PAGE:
Anew Winter Garden featuring 33,000 plants has been planted at Wakehurst in Ardingly. The garden, which officially opens to the public on 23 January, has been shaped and planted with large swathes of plants and trees that look their very best in winter time. “Winter colour and scent were of primary importance when choosing the plants. This insures visitors will enjoy the garden both on bright days and during duller days when the light is low,” explains Wakehurst’s head of landscapes, Ed Ikin. Wakehurst says it has always been a trail blazer for winter gardens – with one of the first in the UK being planted onsite in 1986. It had a stamp collection style of planting which was extremely fashionable at the time. The centrepiece of this garden is a collection of mature Himalayan silver birch trees. Planting them was a careful logistical operation, according to Wakehurst, and involved anchoring the 10ft high trees firmly into the ground with specially designed stakes. The dramatic pure white trunks have been interspersed with the coppery gleam of the Tibetan cherry for a dash of seasonal colour. Within this canopy, the rich fragrance of daphne and witch hazel, placed close to path edges, reward visitors with their perfume. While, texture and colour come from massed blocks of cornus, bronze bergenia, feather-like calamagrostis grass and hellebores.
Complete immersion in winter beauty is one of the main themes of the garden, which has been designed so that from certain angles you can see nothing but nature all around you.
“You can rest on one of the contemporary carved benches and feel cocooned as you look up at the winter sky. The all-weather path twists and turns throughout the garden, adding to the feeling of discovery – you don’t quite know what you will see around the next corner,” Ed promises.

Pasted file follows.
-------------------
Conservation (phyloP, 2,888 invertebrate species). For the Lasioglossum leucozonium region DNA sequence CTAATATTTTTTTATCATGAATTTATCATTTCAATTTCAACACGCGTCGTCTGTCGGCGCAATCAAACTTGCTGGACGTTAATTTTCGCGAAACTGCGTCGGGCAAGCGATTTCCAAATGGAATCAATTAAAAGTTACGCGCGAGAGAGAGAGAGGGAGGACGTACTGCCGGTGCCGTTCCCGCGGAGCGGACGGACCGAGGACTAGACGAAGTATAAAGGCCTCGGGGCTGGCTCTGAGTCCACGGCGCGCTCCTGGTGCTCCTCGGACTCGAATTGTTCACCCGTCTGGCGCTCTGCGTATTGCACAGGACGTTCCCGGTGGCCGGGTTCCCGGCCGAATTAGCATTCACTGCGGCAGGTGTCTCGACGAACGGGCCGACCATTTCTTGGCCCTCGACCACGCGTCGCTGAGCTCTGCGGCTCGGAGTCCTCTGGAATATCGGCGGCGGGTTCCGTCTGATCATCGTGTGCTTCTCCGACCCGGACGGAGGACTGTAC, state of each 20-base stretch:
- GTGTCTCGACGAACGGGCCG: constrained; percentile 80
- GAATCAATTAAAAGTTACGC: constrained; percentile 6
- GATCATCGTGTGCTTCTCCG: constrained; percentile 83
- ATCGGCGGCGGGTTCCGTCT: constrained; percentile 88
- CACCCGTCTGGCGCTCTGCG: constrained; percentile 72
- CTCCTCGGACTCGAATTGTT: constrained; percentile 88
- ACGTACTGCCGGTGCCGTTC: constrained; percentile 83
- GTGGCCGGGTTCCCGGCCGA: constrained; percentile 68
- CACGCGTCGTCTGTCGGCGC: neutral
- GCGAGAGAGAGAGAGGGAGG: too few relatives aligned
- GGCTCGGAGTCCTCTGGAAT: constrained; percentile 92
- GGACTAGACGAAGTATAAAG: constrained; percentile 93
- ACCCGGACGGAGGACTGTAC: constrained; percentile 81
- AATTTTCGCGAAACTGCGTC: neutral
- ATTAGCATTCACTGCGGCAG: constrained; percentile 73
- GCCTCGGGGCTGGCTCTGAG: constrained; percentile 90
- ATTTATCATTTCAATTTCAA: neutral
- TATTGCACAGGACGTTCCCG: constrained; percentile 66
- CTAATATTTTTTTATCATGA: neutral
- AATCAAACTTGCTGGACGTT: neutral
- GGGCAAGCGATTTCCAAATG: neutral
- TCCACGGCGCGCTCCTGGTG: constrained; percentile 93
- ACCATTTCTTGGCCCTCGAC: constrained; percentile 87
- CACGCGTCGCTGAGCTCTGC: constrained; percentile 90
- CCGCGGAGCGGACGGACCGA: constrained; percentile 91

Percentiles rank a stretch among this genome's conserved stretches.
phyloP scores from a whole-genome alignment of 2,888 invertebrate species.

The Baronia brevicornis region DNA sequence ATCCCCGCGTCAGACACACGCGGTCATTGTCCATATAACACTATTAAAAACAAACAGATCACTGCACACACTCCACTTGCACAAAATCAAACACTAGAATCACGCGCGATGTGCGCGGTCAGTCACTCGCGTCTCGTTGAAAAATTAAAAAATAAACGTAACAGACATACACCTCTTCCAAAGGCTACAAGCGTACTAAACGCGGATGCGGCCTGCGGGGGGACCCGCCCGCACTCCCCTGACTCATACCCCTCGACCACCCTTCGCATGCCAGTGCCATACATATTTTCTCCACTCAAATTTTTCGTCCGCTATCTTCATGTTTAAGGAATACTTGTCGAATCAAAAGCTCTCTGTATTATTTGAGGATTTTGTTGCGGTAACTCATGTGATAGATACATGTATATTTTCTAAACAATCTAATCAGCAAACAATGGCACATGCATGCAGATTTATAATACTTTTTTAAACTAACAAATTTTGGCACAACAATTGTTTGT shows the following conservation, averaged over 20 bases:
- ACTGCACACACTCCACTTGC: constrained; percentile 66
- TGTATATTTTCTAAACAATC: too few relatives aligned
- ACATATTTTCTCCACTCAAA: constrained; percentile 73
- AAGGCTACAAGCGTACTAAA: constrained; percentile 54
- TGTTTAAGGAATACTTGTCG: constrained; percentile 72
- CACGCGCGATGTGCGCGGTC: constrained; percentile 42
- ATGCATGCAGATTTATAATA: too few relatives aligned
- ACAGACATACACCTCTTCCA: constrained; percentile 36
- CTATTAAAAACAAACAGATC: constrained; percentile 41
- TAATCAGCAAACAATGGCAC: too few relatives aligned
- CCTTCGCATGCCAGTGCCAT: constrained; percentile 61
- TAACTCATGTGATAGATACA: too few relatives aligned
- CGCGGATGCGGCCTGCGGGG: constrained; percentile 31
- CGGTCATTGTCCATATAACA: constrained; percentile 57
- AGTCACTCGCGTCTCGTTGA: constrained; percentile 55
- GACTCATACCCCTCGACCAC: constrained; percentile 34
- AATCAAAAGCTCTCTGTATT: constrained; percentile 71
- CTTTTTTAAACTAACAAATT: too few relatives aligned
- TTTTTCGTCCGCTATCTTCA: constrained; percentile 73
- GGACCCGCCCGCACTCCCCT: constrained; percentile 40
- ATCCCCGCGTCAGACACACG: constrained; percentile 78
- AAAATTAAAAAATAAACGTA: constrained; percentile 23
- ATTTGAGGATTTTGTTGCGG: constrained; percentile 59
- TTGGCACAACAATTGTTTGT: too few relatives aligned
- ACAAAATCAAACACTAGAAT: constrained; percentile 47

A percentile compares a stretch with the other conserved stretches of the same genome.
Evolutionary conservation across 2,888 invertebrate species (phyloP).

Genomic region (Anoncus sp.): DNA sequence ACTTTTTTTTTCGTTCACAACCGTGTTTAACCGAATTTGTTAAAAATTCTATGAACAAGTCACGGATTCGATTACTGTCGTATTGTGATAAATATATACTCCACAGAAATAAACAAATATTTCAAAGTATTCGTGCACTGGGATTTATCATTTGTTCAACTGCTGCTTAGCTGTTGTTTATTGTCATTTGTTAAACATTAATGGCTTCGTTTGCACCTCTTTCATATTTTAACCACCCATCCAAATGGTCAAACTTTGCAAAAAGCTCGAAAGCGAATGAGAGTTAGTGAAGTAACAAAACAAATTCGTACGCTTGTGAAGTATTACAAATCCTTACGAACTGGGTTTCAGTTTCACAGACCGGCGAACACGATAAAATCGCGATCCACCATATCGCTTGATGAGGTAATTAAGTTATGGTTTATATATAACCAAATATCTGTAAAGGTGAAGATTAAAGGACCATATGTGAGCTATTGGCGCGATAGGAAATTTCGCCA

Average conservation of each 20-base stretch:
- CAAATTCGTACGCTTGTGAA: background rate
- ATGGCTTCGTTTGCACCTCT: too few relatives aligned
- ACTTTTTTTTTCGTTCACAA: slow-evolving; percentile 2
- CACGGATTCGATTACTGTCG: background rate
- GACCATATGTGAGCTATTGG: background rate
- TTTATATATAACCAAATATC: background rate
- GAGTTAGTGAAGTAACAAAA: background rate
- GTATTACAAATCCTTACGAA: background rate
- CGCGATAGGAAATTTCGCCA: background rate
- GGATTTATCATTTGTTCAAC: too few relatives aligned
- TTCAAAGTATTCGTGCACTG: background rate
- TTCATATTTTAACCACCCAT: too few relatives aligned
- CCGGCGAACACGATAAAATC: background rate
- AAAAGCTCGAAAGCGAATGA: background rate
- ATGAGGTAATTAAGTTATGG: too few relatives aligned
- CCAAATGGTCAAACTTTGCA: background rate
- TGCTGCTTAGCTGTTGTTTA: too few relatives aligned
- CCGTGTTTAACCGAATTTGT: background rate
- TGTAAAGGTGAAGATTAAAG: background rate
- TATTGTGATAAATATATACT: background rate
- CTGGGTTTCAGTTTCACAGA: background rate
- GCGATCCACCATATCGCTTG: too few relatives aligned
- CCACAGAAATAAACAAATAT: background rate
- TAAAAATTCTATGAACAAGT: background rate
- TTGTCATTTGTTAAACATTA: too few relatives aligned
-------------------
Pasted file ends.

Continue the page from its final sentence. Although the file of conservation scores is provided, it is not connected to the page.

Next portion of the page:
For a cohesive look, the Winter Garden reflects many of the plants and trees found already at Wakehurst, ensuring that it seamlessly blends into its surroundings. Plus, swathes of cyclamen, snowdrops, crocus and box hedging were used to draw the garden together.
Sussex Wildlife Trust’s Discover Rye Harbour project has been given a boost by the Heritage Lottery Fund.
The trust recently announced that the plans have been awarded a first-round pass by the Heritage Lottery Fund, with a development grant of £47,200.
Based at a new Discovery Centre to be built at Rye Harbour Nature Reserve, the project will offer a year-round programme of exhibitions, events and education opportunities for more than 350,000 annual visitors.
Director of learning and engagement at Sussex Wildlife Trust, Pete Crawford, says: “Rye Harbour is a very special place, and this project will engage thousands of visitors, including many young people, who PALLANT HOUSE RENOVATION STARTS Pallant House Gallery in Chichester has been awarded £300,000 funding by the Arts Council to start phase one of an ambitious new capital renovation project.
The first phase of the project will focus on renovating the public facilities on the ground floor of the gallery. The work will also see the installation of improved signage and better access to the gallery’s café. After the first phase is completed the gallery aims to develop the Coach House to include a new gallery, a collections centre for open-access art storage and conservation, an expanded library and archive, meetings rooms and administration suite.